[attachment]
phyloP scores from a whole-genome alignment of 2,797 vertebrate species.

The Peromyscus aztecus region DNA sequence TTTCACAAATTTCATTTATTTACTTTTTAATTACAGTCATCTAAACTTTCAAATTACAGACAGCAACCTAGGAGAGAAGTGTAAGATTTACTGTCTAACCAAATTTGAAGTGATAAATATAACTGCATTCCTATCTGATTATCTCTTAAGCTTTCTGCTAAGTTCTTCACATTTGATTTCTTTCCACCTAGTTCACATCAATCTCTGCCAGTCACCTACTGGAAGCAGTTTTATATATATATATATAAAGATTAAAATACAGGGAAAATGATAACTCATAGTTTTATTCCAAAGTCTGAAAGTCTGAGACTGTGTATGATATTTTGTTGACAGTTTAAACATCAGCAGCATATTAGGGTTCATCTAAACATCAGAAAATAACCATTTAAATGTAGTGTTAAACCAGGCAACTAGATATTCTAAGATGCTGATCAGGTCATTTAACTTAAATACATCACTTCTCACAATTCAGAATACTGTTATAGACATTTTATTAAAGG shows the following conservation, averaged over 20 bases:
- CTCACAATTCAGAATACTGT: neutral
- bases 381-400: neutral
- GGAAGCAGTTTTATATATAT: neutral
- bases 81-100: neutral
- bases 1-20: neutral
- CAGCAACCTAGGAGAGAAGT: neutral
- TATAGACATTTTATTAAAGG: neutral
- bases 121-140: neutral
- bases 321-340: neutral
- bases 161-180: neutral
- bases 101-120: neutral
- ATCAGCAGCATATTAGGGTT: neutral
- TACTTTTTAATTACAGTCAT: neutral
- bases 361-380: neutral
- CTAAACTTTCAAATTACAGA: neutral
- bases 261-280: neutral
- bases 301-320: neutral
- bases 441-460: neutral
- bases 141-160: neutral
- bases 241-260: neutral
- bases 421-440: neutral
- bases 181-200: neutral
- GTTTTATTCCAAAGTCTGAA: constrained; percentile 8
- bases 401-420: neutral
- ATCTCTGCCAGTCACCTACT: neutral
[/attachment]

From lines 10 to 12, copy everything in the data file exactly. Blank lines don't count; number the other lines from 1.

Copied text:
- bases 121-140: neutral
- bases 321-340: neutral
- bases 161-180: neutral